• Pension and fund charges total 0.75% per year.

For more information please visit My Retirement Planner

Born in the 60s?

  • If you haven’t yet started paying into a pension, you may have to adjust your visions of a comfortable retirement.
  • You may even have to think about working longer than you would like to.
  • It’s not too late to start a pension. After all, any pension is better than no pension. You’ll need to pay in much more each month than you would if you’d started your pension when you were younger to get the same amount of retirement income.
  • If you have several small pensions from various jobs, it’s worth looking into combining them.
  • Your life expectancy is 89 if you are male and 91 if you are female.
  • To get just half the UK average wage when you retire, you need to invest £690 a month into your pension.

View the assumptions made to get this figure

These assumptions are based on:

  • Male aged 50
  • No current pension savings
  • Payments made every month until retirement at 65
  • 25% tax-free cash taken from the pension at retirement
  • Income of £5,762 assumed to last from age 65 until male life expectancy.
  • Fund growth estimated as 2.4% above inflation per year
  • Pension and fund charges total 0.75% per year.

For more information please visit My Retirement Planner

Find out more about your own situation with My retirement planner

Getting started

If you want to learn more about Aviva’s Pension Portfolio, please follow these three steps:

Understanding Pension Portfolio

You’ll be combining your pension plans into the Aviva Pension Portfolio. Take a look at our Pension Portfolio pages to better understand this pension and whether it will meet your needs.

Pension Portfolio

Choose which funds to invest in

Explore our fund range to see which funds you want to invest your combined pensions into. We also offer help and information on how you can choose your funds.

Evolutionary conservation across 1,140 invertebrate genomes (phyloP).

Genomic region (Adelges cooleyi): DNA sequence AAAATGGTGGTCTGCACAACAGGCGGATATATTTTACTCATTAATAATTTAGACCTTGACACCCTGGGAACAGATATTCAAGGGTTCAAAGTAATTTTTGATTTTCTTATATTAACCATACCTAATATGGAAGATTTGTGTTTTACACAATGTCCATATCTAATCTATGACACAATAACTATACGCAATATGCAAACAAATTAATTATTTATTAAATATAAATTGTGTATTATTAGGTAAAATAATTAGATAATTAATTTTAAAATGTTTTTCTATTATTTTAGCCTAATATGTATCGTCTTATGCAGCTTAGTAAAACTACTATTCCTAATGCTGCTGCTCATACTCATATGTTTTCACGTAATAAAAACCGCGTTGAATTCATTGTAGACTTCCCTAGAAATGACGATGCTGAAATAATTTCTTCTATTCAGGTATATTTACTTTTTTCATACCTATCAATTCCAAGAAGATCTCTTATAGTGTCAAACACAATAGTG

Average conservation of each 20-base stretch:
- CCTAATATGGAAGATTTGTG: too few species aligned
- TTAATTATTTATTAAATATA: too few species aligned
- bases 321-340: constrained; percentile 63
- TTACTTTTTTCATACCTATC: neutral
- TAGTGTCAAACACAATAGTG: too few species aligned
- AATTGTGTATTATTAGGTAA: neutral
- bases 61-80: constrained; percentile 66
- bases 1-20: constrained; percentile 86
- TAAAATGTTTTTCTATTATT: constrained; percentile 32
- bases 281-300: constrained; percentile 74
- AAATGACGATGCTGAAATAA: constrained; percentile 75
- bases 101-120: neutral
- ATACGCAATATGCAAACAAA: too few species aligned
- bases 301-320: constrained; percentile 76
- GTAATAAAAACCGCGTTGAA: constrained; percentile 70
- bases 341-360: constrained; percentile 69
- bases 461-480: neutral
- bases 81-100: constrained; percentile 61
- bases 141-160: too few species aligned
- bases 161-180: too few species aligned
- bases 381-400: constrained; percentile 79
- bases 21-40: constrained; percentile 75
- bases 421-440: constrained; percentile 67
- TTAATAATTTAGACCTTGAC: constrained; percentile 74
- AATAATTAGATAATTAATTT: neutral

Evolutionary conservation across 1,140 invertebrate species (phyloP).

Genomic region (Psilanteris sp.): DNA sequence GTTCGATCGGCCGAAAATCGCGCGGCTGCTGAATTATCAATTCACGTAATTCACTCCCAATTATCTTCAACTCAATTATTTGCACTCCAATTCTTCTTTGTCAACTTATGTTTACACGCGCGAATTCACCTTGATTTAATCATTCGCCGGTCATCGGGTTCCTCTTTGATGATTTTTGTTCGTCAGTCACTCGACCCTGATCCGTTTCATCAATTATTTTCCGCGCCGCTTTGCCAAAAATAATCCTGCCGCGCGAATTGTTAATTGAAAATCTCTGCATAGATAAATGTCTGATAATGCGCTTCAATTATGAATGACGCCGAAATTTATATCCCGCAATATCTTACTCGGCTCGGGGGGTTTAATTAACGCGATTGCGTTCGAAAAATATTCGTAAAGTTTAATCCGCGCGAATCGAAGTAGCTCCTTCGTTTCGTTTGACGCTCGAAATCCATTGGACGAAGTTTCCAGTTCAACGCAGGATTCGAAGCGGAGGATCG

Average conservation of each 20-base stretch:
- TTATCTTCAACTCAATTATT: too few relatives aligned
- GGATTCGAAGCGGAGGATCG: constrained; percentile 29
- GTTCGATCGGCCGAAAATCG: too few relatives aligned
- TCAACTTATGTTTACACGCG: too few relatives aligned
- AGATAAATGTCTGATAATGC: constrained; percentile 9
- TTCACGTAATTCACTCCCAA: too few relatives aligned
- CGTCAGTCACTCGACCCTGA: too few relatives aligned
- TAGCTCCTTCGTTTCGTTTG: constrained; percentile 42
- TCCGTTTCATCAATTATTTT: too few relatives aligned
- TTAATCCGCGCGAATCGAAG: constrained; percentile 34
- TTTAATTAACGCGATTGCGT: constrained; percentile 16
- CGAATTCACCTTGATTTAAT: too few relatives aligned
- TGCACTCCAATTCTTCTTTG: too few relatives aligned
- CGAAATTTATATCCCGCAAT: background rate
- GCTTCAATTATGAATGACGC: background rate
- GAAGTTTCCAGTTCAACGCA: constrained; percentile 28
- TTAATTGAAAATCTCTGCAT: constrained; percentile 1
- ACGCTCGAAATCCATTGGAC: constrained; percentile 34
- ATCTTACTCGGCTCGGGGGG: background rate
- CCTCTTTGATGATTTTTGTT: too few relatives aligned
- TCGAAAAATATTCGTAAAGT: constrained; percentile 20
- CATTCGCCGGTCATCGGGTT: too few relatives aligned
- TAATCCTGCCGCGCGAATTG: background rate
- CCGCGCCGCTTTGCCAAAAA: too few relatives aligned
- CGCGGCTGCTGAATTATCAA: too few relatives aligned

Choose your funds

Apply now to combine your pensions

Apply for your Pension Portfolio here and find out what you need to do beforehand with our handy checklist.

How to apply

Need more help?

If you’re not sure whether Pension Portfolio is right for you, you have three options:

Contact your financial adviser

If you have your own financial adviser, we recommend you talk to them. They will be able to look at your individual situation and help you decide whether combining pensions is right for you

Call us

If you’d like us to refer you to an adviser, please call us. This adviser is not tied to Aviva and you could get up to one hour free initial consultation. If you want any further advice or services after that, you may have to pay charges.

0800 046 6167

Monday - Friday
8.30am - 5.30pm

For our joint protection, telephone calls may be recorded and/or monitored.

Find a financial adviser

If you don’t have an adviser, visit www.unbiased.co.uk to find an adviser in your area. An adviser will probably charge you for using their expert services.

Understanding your retirement needs

Find out how much you need to save each month to get the income you want in your retirement.

Savings and retirement

Unsure what your options are when you're accessing the money in your pension fund?

You'll find helpful information in the I'm approaching retirement and I'm Retired sections of our website.

Related links